For about twenty days, nature photographer Daniel Siclay observed crocodiles, giraffes, antelopes, lions, and elephants. He has toured impressive national parks such as Murchison Falls, crossed by the Nile, lived with chimpanzees in Kibale, and entered the impenetrable Bwindi forest to photograph the legendary mountain gorillas, who cruised across Lake Victoria, and navigated narrow reed canals in search of a prey. History, shared with the Batwa, a tribe of pygmies, and photographed more than two hundred new species of birds. “It is easy to fall in love with Africa, and in particular Uganda, which is a very rich country in terms of diversity, animals and landscapes.”
Text and photos by Daniel Zikalay
Uganda is the pearl of Africa. Its prime location, on the shores of Lake Victoria, makes it stand out, among other factors, as a place with a high concentration of bird species that makes it so attractive. We managed to photograph more than two hundred new species.
We arrived in the middle of the rainy season, at the end of September, with a group of friends and great nature photographers. It reminded me a lot of my trip to India. From arriving at the airport – where you see the different ethnic groups traveling on this continent – to when you walk its streets, which are lined with red earth, much smeared with rain. Too much crowding, too much noise, too many motorbikes—their main means of transportation—with three or four people on top of them, hauling everything they can think of: from bales of alfalfa to live pigs.
The people are extraordinary, despite the extreme level of poverty, they are always happy, always smiling. In the face of the harshness of life, they are very supportive. Only fifty percent of the population has access to water. It is common to see children as young as six or seven carrying barrels of water along the road; For the woman who has branches and wood on her head to be able to make a fire. People devote a large part of their daily routine to their livelihood. They live from day to day, they live to survive.
Schwebel, gorillas and chimpanzees
Taking pictures of nature is complicated, and not everyone adapts to it; You have to get up early, rest is scarce and the rhythm is very intense. You have to travel several kilometers on foot in search of your target.
We toured most of Uganda looking for different species. We were constantly moving from one place to another in the jeep. We enter several national parks: Queen Elizabeth, Semlinki, Lake Mburo, Magahinga and Murchison Falls, where you can appreciate the power of the Nile in all its magnitude in its cascade.
In Queen Elizabeth Park, we immortalize the so-called Big Five (we lost the rhinoceros): elephant, buffalo, lion and leopard. The latter are very strong, very strong animals and they convey, almost wonderfully, that place they have within the food chain.
One of the symbols that made us choose Uganda, besides the mountain gorilla, was the sighting of the so-called shoehorn, a prehistoric bird of which little is known in its natural habitat. In order to find it we had to travel over an hour by boat on Lake Victoria, until we came to some inland islands, taking lighter and more suitable canoes which allowed us to pass through very narrow channels between grasslands and reeds until we arrived. I found him in his hometown. That was one of our big goals.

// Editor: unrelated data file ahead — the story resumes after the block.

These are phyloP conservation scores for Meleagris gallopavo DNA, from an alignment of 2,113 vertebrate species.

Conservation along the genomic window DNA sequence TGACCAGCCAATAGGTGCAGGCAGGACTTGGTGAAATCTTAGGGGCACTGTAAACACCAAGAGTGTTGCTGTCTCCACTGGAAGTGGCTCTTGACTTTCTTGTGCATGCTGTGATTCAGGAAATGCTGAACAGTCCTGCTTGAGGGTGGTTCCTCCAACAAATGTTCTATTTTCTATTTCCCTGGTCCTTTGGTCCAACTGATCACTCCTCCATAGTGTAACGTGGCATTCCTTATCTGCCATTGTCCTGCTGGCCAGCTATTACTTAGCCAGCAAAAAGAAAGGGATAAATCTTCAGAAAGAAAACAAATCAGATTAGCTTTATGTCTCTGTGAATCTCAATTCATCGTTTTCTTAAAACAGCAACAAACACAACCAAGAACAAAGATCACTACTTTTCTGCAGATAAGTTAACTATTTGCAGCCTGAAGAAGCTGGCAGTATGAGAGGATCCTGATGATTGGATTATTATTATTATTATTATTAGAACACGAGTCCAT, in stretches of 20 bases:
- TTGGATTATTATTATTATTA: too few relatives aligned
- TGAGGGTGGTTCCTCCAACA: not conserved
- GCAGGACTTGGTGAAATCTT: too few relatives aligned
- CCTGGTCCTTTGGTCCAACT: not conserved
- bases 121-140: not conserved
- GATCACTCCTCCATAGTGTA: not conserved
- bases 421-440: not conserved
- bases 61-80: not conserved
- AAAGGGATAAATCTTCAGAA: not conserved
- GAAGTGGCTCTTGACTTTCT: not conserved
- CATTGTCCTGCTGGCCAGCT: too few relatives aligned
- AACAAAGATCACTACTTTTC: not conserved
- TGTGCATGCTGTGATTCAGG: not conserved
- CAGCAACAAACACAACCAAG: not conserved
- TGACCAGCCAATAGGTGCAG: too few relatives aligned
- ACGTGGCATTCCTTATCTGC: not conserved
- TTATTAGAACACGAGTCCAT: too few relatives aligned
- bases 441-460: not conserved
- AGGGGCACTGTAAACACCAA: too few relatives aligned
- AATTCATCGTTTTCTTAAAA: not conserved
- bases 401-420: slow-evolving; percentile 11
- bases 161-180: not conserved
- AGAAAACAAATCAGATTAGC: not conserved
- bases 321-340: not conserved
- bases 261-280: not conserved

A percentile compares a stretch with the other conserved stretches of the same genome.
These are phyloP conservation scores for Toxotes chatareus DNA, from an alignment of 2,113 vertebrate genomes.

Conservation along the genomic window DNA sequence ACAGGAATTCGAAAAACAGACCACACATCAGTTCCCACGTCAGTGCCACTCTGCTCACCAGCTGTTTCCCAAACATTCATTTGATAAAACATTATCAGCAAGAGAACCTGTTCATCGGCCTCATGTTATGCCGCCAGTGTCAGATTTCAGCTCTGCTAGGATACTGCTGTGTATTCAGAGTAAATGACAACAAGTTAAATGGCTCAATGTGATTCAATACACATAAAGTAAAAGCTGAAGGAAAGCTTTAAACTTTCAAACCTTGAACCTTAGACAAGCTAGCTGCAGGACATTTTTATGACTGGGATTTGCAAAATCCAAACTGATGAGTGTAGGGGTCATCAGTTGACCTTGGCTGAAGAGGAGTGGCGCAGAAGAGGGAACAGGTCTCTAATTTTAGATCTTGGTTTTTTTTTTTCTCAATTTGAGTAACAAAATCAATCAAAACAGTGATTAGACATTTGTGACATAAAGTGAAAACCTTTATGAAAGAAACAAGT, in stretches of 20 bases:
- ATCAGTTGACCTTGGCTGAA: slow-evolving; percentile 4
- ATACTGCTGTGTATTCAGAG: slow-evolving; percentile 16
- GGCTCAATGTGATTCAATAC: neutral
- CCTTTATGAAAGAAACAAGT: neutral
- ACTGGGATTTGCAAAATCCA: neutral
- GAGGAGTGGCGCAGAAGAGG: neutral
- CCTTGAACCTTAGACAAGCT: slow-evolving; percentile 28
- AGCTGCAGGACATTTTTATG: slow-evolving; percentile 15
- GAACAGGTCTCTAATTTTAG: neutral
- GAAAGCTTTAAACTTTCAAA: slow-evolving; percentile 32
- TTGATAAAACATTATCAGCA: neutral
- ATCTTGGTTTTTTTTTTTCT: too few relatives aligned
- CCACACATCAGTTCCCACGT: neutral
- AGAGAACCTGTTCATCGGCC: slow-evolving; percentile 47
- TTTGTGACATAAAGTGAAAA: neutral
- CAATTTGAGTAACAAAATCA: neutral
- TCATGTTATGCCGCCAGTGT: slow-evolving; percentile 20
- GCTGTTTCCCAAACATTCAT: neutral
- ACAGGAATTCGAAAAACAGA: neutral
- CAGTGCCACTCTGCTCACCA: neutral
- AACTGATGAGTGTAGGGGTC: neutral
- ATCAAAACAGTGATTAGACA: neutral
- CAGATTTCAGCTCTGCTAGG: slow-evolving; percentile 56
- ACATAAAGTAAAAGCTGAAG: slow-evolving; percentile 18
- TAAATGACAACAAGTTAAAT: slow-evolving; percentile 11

The country has some amazing landscapes, from steppes and savannahs, where you can find giraffes, rhinos and elephants, to mountainous regions such as Bwindi, which is an impenetrable jungle, where you have to go with a machete to make your way to be able to find mountain gorillas, which are characterized by With a cooler and rainier climate.
In order to see them we entered Bwindi. It forces you to bring enough water and food in case you get lost, you must go with a helper who accompanies you and takes your things in the purest Himalayan Sherpa style.
We were able to observe a family of gorillas in their natural habitat, which are led by the formidable silver back, interacting with their females and their cubs. It’s scary to think that with their size and strength they can manipulate you like a skein of wool, but on the contrary, they are very calm and gentle. There was a learning experience.
Days later, in Kibale National Park, in southern Uganda, we found chimpanzees, the biggest surprise of the trip, because our greatest expectations were focused on other species. However, as we approached them, their cries could be heard calling to each other and small groups passed around us. Unlike the gorillas, they made us feel like we were visitors and were very attentive to our steps.
“I will repeat a thousand times”
The powerfully amazing thing is how people live with such strong nature. Elephants wreak havoc on crops. They move everywhere, through cities, through streets, along highways, as part of their territory. What is so wonderful and exhilarating to us is problematic for Ugandan society.
We were surprised to visit the Batwa, a tribe of pygmies who originally lived in the Bwindi forest and shared land with the gorillas until 1991. That year, the government turned the forest into a national park to protect the gorillas, a decision that did a lot of damage to the Batwa. By integrating them into society, a large part of the population died because they contracted various diseases. As they made music with their voices and clapping, they told us their story.
Uganda is a very poor country in terms of services and infrastructure, yet extremely rich in culture, animals, and landscapes. There, bright colors prevail, streets and landscapes are full of life. It reminded me of the Natgeo documentaries I watched as a kid and when the chance of trying something like that seemed so remote. You want to be there all day. will i be back Once and a thousand times.”
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